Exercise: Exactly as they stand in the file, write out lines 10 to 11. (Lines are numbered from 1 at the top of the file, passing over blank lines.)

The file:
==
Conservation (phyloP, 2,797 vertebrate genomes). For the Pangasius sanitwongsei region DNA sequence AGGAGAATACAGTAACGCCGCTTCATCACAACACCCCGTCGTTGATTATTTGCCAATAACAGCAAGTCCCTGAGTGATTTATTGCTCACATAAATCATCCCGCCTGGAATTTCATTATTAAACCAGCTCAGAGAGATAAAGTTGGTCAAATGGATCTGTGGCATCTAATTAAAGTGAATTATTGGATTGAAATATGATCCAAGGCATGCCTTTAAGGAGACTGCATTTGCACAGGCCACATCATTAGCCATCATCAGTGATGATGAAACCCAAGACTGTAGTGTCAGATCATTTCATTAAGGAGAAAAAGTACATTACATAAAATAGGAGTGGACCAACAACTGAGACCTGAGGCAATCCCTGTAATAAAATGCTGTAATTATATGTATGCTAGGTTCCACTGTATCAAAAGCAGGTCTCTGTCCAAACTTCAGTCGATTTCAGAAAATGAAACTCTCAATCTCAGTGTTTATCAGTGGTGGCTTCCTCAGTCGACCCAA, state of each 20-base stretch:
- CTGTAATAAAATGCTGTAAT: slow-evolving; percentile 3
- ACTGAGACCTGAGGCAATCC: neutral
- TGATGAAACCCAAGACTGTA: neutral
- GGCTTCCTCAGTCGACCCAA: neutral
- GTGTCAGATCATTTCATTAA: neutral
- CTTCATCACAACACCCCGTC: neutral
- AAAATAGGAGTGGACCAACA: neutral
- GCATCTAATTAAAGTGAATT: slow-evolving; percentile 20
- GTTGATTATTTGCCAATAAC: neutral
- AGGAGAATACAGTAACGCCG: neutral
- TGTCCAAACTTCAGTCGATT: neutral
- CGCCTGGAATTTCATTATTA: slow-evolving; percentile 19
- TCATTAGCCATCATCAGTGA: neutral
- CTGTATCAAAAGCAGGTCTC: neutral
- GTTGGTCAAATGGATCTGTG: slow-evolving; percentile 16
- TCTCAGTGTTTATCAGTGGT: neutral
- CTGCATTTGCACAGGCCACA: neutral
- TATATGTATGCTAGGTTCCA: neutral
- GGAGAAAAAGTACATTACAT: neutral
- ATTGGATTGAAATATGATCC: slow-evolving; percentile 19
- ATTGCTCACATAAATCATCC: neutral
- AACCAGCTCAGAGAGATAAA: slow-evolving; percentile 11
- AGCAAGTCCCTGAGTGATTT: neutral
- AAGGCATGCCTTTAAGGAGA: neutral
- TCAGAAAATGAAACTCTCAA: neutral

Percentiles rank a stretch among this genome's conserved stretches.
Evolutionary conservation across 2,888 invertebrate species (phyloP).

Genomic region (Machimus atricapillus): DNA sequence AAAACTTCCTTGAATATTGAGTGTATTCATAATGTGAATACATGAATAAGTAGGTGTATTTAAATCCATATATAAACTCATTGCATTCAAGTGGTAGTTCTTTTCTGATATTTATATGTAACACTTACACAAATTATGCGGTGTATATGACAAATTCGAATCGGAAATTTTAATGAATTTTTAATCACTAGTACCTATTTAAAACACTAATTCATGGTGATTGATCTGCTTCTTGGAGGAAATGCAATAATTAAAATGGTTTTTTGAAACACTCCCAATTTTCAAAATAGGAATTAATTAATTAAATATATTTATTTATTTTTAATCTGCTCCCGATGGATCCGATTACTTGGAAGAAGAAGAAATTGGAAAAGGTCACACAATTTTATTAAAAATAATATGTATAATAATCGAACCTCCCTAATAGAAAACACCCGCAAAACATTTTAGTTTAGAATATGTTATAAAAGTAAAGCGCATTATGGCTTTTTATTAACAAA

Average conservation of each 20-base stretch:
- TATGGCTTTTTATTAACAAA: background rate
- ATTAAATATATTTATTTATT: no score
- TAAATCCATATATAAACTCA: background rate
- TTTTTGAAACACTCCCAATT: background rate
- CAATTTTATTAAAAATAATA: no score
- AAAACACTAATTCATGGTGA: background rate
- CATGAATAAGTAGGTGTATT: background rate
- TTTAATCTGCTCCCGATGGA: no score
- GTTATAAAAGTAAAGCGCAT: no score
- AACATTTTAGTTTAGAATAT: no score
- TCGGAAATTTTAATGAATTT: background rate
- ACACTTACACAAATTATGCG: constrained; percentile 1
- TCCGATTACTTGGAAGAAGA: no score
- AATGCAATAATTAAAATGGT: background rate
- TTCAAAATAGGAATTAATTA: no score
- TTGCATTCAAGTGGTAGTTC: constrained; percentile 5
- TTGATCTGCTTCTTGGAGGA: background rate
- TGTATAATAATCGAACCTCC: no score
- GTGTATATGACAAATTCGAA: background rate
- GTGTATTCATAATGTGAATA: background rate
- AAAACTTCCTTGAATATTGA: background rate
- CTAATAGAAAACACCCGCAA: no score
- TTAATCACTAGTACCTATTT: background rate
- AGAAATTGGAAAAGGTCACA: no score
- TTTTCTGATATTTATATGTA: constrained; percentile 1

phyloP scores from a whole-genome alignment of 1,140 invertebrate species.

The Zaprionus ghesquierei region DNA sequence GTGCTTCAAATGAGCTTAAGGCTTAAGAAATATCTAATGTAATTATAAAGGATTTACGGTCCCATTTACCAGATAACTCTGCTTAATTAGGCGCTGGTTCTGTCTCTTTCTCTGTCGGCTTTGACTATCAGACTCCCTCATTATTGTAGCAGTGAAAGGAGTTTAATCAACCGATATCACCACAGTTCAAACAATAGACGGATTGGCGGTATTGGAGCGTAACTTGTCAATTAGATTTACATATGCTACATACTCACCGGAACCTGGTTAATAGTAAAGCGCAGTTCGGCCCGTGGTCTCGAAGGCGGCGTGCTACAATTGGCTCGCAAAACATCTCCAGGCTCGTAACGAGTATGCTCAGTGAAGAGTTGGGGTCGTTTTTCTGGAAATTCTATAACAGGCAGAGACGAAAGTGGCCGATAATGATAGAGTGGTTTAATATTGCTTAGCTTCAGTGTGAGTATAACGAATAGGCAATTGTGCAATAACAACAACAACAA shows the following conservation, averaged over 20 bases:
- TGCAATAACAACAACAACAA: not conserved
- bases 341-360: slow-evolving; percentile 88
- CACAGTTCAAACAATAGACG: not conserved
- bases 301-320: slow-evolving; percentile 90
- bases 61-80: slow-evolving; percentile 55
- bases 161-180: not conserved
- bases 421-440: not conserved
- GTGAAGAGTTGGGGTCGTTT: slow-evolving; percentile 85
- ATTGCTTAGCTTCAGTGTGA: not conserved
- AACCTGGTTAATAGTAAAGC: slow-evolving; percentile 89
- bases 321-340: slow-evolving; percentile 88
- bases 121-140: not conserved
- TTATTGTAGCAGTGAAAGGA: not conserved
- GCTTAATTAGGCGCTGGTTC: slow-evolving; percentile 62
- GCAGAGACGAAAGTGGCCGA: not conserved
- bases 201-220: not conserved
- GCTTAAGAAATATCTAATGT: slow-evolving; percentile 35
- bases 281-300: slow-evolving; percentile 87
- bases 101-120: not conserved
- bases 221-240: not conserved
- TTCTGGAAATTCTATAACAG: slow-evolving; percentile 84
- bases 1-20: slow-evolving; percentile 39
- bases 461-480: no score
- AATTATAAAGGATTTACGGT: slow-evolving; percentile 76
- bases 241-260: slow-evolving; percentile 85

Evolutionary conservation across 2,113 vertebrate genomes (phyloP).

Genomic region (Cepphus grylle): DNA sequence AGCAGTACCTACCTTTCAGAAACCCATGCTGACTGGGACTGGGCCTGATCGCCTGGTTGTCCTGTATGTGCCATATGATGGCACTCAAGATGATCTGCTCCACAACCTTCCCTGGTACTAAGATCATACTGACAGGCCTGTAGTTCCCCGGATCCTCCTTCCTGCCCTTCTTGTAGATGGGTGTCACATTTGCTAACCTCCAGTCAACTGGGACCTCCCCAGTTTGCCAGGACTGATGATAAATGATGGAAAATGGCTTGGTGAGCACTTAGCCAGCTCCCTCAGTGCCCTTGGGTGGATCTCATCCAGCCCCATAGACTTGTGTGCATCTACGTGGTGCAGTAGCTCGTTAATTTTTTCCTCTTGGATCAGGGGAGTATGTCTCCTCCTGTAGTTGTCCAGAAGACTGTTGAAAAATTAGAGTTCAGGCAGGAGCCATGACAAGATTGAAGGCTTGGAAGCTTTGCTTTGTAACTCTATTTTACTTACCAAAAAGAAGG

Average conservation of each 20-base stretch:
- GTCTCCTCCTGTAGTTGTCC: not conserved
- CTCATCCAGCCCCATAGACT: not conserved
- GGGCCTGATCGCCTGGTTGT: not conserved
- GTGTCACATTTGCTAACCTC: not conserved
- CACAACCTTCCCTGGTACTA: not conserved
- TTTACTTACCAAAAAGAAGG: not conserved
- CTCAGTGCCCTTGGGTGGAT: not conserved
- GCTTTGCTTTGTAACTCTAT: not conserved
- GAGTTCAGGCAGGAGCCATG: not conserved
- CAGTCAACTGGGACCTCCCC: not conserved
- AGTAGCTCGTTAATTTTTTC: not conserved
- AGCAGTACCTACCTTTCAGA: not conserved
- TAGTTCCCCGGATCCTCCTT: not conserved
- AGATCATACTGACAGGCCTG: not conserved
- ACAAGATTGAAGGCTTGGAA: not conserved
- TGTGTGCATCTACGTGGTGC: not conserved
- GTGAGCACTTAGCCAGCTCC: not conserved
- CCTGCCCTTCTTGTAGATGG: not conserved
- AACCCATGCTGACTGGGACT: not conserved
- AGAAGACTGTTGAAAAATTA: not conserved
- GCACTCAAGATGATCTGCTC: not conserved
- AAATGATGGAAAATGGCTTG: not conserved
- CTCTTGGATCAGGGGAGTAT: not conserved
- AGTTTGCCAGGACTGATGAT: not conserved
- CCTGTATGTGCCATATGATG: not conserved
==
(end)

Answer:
- GTTGATTATTTGCCAATAAC: neutral
- AGGAGAATACAGTAACGCCG: neutral